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Logo of Phnom Penh Post newspaper Phnom Penh Post - Logging’s roots deep

Tree trunks lie in a section of cleared forest in Mondulkiri’s Keo Seima
Tree trunks lie in a section of cleared forest in Mondulkiri’s Keo Seima district last year near an ELC owned by Binh Phuok Kratie Rubber 2 Company. Heng Chivoan

Logging’s roots deep

Hun Sen’s Cambodia has been shaped by the collection of illegal timber dollars, profiting a politically connected elite and in turn ensuring the ruling party’s grip on the state apparatus, a leading Australian researcher has said.

Sarah Milne, a research fellow at the Australian National University, in a study published last month in the journal Critical Asian Studies, said the Cambodian “regime” has created a “timber shadow economy” by embracing foreign investment, which is “carefully controlled and maximised by the state … in collaboration with powerful elites”.

Milne’s research, based on more than four years of field work in Cambodia, uses the examples of three local subsidiaries of state-owned Vietnam Rubber Group (VRG) in Kratie and Mondulkiri provinces, and tycoon Try Pheap’s concession to clear the China-backed Stung Atai hydropower dam reservoir, to argue that networks of powerful and connected individuals have for years siphoned off money that should have been spent on the country’s development.

“Cambodia’s regime has been likened to a shadow state, given the role illicit logging rents played during the period of post-conflict transition and modern-day state formation,” she writes.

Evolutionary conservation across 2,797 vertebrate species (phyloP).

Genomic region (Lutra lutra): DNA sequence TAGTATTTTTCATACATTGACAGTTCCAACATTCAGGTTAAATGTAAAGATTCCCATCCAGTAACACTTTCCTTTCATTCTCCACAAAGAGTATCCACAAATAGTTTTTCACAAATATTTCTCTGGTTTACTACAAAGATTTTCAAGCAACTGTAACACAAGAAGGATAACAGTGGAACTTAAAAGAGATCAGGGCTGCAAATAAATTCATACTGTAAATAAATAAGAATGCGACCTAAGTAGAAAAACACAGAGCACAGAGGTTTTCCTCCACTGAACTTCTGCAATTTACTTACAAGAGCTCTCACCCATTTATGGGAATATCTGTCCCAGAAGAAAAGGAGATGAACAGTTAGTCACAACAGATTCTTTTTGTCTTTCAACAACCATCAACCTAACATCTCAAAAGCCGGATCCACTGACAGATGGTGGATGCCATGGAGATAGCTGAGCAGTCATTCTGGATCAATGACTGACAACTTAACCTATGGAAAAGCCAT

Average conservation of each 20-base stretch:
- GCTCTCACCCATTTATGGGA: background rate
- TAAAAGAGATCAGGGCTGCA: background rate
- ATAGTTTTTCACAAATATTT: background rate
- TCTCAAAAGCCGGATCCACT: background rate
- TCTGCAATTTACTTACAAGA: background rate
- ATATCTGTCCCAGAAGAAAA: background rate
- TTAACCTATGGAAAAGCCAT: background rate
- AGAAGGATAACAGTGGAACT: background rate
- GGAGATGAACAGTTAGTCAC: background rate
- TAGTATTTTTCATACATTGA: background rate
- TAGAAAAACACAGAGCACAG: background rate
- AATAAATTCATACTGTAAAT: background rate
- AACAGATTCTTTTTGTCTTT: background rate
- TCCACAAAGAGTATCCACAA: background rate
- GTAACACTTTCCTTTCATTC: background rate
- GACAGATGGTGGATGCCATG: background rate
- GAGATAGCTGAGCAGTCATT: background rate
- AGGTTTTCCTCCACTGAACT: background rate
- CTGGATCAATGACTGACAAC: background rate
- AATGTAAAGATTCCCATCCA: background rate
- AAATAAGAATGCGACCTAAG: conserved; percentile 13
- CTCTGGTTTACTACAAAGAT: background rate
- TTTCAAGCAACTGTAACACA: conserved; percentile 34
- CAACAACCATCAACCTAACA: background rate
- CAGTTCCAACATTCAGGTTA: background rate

“This enabled provincial strongmen to operate like warlords, controlling logging in order to finance their personal wealth and maintain their troops,” which in turn led to the formalisation of the system as many of these “warlords” went on to assume positions in the ruling Cambodian People’s Party, she argues.

An informal “taxation” system arose, which was intended to supplement the wages of officials, as legislation was passed that effectively allowed the state to re-privatise or capitalise on public land following the banning of logging concessions in 2001.

Last year, the Post revealed how logging tycoon Try Pheap had allegedly made upwards of $310 million from illegally felling Siamese rosewood in the Cardamom Mountains and the Phnom Samkos Wildlife Sanctuary between 2009 and 2014.

Milne, who has conducted extensive independent research in the area, said officials had told her it was “impossible to control the reservoir-clearing activities”, while NGOs reported that the “logging operation . . . cover[ed] an area of approximately 200,000 hectares”.

Military police were hired to protect the smuggling routes to Vietnam, and Pheap’s firm, MDS Import Export, confiscated any timber harvested by others and intimidated unsanctioned loggers, while Forestry Administration officials told Milne that MDS’s rights to log extended to “everything in Pursat province”.